President-elect Joe Biden speaks during an event at The Queen...

President-elect Joe Biden speaks during an event at The Queen theater in Wilmington, Del. on Jan. 8, 2021. Credit: AP/Susan Walsh

Over the past four years, it has been a running gag on Twitter to compare Donald Trump’s presidency to a television series and joke about the crazy "writers." Now, "The Trumpman Show" is having a spectacular finale, with an insurrection by Trump supporters on Capitol Hill and a new impeachment trial a week before he’s due to leave office.

A disgraceful presidency is ending in utter disgrace. Can healing be next?

It’s hard to say how Republicans get out of the hole they’ve dug themselves into over four years of backing Trump — right down to playing along with his baseless claims of massive election fraud until those lies blew up in their faces. And that’s not to mention the new pro-Trump extremists in GOP congressional ranks, including two congresswomen tied to the "QAnon" conspiracy cult, which believes that Trump has been fighting a secret war against a powerful cabal of murderous pedophiles that includes leading Democrats and Hollywood stars.

Meanwhile, even as Republican politicians and once-friendly corporations distance themselves from Trump, most GOP voters seem to remain loyal. Three quarters still approve of his performance; about as many say they don’t trust the election results to be accurate. In a Jan. 7 Marist poll, nearly 1 in 5 Republicans favored of the actions of Trump supporters who stormed the Capitol. Massive armed protests are planned for Inauguration Day, based on the "stolen election" lie.

Republicans will have to do a lot to detoxify and deprogram their base before healing can begin. Holding Trump accountable is essential to this task. It’s only "divisive" (as some Republicans claim) if the GOP continues to defend him on partisan grounds.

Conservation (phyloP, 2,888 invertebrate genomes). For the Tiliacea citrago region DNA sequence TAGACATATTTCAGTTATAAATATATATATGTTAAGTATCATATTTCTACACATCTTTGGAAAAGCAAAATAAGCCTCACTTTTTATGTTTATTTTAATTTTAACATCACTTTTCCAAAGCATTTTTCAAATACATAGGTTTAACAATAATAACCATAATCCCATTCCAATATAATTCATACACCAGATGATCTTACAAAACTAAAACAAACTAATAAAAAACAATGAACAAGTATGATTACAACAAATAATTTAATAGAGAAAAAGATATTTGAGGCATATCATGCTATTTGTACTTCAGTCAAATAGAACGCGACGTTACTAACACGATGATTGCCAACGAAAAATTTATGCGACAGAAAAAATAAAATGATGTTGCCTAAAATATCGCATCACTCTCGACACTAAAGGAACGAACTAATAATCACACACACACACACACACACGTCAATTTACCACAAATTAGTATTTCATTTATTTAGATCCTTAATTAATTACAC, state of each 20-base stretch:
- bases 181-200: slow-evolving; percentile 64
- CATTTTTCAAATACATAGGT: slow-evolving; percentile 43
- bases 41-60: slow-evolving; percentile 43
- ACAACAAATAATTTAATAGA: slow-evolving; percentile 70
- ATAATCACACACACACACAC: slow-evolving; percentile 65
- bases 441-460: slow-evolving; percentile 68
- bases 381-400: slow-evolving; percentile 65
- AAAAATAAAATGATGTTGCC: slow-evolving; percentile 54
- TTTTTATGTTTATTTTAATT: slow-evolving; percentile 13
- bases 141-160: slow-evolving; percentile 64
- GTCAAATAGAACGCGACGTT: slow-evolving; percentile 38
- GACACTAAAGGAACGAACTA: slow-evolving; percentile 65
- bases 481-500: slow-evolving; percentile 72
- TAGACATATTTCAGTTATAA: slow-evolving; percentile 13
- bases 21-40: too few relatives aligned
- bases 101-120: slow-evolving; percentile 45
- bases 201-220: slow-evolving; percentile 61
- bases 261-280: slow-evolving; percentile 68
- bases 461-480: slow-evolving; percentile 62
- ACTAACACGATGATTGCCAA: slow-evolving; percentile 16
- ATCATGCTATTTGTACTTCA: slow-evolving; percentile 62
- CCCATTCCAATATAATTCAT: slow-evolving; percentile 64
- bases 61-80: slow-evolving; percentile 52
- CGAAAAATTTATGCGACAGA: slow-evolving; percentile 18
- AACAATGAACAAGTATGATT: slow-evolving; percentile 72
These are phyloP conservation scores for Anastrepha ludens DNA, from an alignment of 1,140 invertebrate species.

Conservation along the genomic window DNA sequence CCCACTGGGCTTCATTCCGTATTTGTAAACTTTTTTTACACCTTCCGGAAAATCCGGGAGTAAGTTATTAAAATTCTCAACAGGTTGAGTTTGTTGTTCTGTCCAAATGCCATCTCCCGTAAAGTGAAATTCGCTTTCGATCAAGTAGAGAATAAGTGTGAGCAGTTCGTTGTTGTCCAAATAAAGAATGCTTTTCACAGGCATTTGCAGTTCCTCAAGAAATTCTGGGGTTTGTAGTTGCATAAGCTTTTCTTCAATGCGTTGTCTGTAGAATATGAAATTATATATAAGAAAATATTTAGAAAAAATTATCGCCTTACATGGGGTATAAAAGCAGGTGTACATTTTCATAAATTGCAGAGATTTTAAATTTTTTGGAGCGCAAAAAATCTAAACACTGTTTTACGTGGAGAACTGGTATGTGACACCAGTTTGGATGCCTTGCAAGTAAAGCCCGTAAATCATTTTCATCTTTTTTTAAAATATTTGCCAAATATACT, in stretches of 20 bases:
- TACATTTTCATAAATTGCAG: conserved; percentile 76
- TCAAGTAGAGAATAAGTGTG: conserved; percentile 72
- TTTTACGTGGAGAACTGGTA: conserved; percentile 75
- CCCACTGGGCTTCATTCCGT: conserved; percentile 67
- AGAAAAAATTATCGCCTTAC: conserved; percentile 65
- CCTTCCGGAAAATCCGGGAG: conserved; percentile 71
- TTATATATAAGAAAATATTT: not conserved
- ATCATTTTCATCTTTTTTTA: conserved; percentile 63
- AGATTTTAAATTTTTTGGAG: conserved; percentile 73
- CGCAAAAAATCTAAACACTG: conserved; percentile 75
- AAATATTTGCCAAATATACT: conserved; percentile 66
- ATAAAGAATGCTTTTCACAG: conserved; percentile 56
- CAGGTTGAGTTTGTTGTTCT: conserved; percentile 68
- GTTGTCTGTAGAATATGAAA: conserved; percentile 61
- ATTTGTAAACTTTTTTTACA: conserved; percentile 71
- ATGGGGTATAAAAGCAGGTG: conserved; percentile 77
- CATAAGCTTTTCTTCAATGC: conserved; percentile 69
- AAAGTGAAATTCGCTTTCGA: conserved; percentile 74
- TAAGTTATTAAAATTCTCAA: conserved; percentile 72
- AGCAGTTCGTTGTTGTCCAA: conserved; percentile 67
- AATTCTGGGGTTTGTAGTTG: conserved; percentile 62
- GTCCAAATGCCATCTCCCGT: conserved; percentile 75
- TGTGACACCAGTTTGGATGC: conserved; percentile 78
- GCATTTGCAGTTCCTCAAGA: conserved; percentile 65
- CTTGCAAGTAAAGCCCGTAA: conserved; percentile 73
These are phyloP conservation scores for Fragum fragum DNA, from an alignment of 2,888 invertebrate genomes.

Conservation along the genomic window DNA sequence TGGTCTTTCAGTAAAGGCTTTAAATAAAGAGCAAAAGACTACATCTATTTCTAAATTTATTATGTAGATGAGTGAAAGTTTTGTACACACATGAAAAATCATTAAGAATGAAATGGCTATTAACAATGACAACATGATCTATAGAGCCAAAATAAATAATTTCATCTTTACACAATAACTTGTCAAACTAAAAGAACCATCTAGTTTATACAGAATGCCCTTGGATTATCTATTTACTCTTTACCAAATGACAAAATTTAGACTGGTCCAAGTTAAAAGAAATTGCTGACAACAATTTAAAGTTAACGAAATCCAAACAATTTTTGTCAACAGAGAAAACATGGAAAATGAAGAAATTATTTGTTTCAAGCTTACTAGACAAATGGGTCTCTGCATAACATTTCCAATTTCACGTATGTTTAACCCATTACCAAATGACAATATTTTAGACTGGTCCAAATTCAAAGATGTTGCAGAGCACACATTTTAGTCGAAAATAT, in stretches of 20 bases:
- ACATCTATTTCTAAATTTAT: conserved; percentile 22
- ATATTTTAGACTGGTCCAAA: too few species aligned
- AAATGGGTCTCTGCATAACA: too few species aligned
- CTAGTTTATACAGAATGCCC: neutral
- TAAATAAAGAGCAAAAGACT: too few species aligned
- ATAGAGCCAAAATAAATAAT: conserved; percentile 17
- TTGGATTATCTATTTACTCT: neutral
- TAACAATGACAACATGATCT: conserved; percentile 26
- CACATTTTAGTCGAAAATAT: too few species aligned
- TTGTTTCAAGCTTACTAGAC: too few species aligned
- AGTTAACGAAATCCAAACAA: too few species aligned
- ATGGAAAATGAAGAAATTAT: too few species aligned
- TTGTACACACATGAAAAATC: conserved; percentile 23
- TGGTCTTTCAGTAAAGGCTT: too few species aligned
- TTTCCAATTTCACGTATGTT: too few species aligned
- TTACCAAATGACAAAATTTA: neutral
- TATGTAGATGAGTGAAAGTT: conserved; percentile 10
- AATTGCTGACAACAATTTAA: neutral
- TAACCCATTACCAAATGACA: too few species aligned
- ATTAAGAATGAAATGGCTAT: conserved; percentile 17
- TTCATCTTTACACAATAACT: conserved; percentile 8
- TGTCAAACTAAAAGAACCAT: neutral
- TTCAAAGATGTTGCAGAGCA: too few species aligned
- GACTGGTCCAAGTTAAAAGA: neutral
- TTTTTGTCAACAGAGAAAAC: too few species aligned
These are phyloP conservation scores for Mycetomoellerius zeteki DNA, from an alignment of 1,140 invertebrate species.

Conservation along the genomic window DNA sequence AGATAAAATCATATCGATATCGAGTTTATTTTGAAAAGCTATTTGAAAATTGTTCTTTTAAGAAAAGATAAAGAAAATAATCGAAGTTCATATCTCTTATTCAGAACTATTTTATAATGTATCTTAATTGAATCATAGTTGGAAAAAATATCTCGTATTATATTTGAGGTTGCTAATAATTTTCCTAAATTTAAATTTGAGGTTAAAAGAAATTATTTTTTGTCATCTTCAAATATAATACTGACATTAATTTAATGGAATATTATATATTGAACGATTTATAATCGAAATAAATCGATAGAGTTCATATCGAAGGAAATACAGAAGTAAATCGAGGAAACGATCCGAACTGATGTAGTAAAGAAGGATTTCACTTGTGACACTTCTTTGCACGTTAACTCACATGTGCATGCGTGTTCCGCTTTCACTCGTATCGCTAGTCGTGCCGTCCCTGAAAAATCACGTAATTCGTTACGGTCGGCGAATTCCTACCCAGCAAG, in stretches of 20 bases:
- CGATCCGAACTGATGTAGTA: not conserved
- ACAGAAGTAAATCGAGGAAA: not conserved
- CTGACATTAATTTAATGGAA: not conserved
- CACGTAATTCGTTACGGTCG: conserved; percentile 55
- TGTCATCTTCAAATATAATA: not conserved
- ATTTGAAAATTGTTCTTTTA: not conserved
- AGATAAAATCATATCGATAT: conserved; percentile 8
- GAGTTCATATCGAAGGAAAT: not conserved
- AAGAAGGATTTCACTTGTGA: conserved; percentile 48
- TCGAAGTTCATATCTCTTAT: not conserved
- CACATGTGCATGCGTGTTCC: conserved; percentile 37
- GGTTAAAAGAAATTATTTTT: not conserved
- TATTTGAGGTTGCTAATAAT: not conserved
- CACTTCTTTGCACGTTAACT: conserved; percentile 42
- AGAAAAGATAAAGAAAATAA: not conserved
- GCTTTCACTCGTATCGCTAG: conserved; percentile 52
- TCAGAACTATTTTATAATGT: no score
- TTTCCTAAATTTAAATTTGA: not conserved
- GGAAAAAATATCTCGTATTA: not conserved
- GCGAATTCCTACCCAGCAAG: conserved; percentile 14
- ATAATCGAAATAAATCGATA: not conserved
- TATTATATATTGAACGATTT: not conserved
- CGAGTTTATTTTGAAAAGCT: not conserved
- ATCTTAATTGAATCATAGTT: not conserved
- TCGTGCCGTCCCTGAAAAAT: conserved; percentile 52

But while there is no moral equivalency between the two parties today, obstacles to healing do exist on both sides. The past four years have seen a strong shift among Democrats to a relentless focus on racial, ethnic, or gender identity. While there are real injustices to address, progressive rhetoric often promotes its own brand of toxic politics.

Take a comment from President-elect Joe Biden in a Monday video talking about helping small businesses cope with hardships caused by the COVID-19 pandemic: "Our priority will be Black-, Latino-, Asian-, and Native American-owned small businesses, women-owned businesses, and finally having equal access to resources needed to reopen and rebuild."

Sometimes, extra attention to disadvantaged groups is certainly warranted. But even assuming that Biden meant simply ensuring equal access, framing it as prioritizing every demographic except white males is extremely counterproductive. Such talk plays into the white victimization mentality on which Trumpism feeds. As African-American author and activist Chloe Valdary wrote on Twitter: "Fomenting racial resentment among poor whites has never served communities of color. Instead of undermining the status quo, this perpetuates it."

It was equally counterproductive for Biden and Vice President-elect Kamala Harris to claim, before any investigation into police handling of the Jan. 6 Capitol Hill attack, that Black protesters would have been treated differently. Many people see a different double standard: sympathy among the progressive establishment for violent protests in the name of anti-racism, severe condemnation of violent protests by Trump supporters.

Biden and Harris strongly condemned violence and looting during last summer’s wave of protests. But they have also lent their voices to polarizing narratives which presume any police shooting of an African-American suspect to be unjustified and racist.

During the election, Biden pledged to promote unity and reach out to Americans who did not vote for him. There is still time to do that. The ball is in his court.

Cathy Young is a contributing editor to Reason magazine.